Rain Man

Adapted for the stage by Dan Gordon, based on the MGM motion picture story by Barry Morrow
Theatre Royal, Newcastle, and touring

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When Dustin Hoffman played Raymond ("Rain Man") Babbitt in the MGM film, he gave what can only be described as an iconic performance. He was always going to be a hard act to follow, although Adam Godley, Philip Fisher tells us, gave a fine performance in the West End last year. For the national tour, however, the producers have chosen an actor best known for the long-running sitcom Men Behaving Badly, Neil Morrissey. We might, I think, be forgiven for feeling that they are banking on his popularity to put bums on seats - and the applause on his first line would appear to bear that out.

To do him credit. Morrissey does not attempt to recreate Hoffman's performance but puts his own stamp on the part. It is a much bigger performance than Hoffman's - which it has to be: stage and film acting are two very different beasts - but I feel he overplays the angular gestures and body language. He gives us an extreme case.

Dan Gordon keeps the essence of the film, introducing us first to failing businessman Charlie Babbit (Oliver Chris) and his precarious fanancial situation through a series of increasingly desperate phone conversations he, his assistant Lucy (Emma Gregory) and girlfriend Susan (Ruth Everett) have with unseen customers and suppliers. The news of the death of his father arrives and he sees inheriting his fortune (around $12m) as his way out of trouble only to find that it has gone to an unknown beneficiary, the brother he had forgotten he had, the autistic Raymond, who has been confined to an insiutution ever since their mother died when Charlie was a toddler.

Charlie virtually kidnaps Raymond and there follows a trip across the US from the family home in Cincinnati to his own home in Los Angeles. Thus begins a journey on a number of levels: the actual travel (by car, because Raymond won't fly), a journey into the past as Charlie gradually remembers, and a journey into humanity as he sheds his selfishness and starts to relate to the brother whom he initially dismisses as a "retard". It's also a journey - for the audience as well as for Charlie - into an understanding of autism.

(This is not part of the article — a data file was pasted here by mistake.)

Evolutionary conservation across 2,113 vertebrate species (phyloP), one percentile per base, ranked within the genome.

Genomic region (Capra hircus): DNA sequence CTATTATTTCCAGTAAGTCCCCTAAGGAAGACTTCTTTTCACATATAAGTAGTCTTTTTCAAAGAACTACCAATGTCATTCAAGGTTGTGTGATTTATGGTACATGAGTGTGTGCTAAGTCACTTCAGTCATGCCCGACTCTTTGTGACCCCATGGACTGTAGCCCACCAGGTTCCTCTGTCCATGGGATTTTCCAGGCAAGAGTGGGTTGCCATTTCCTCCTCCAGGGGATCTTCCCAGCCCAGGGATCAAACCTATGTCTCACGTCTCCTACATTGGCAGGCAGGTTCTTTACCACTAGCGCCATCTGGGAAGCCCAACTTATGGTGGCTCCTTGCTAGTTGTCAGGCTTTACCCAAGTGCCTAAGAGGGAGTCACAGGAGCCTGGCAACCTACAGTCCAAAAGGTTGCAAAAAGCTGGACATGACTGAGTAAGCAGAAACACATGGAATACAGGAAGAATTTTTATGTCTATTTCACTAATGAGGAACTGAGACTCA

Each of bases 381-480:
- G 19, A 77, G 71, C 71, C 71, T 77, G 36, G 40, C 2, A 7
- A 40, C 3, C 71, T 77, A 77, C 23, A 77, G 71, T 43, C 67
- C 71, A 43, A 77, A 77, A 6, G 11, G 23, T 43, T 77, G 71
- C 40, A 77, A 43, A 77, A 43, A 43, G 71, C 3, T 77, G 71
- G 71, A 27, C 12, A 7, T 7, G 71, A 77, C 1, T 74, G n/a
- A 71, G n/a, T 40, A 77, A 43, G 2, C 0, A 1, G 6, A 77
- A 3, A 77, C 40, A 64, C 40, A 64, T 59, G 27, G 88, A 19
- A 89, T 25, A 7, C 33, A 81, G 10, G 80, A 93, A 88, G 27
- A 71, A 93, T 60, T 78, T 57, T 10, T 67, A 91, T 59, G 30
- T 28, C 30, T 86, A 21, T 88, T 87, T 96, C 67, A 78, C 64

Inevitably there are frequent changes of scene but Jonathan Fensom's design keeps them simple and speedy, something made easier by the fact that so many scenes are set in interchangeable motel rooms. The important things is that the actors are able to maintain the dramatic tension: the play does not sag as the scene changes.

Contrary to my expectation it works - not just the casting of Morrison but the adaptation. There were moments when Oliver Chris' diction left something to be desired and words were lost, but as a whole it works as a play in its own right and not just as an adaptation of a much loved film.

Philip Seager reviewed this production in Sheffield

Reviewer: Peter Lathan

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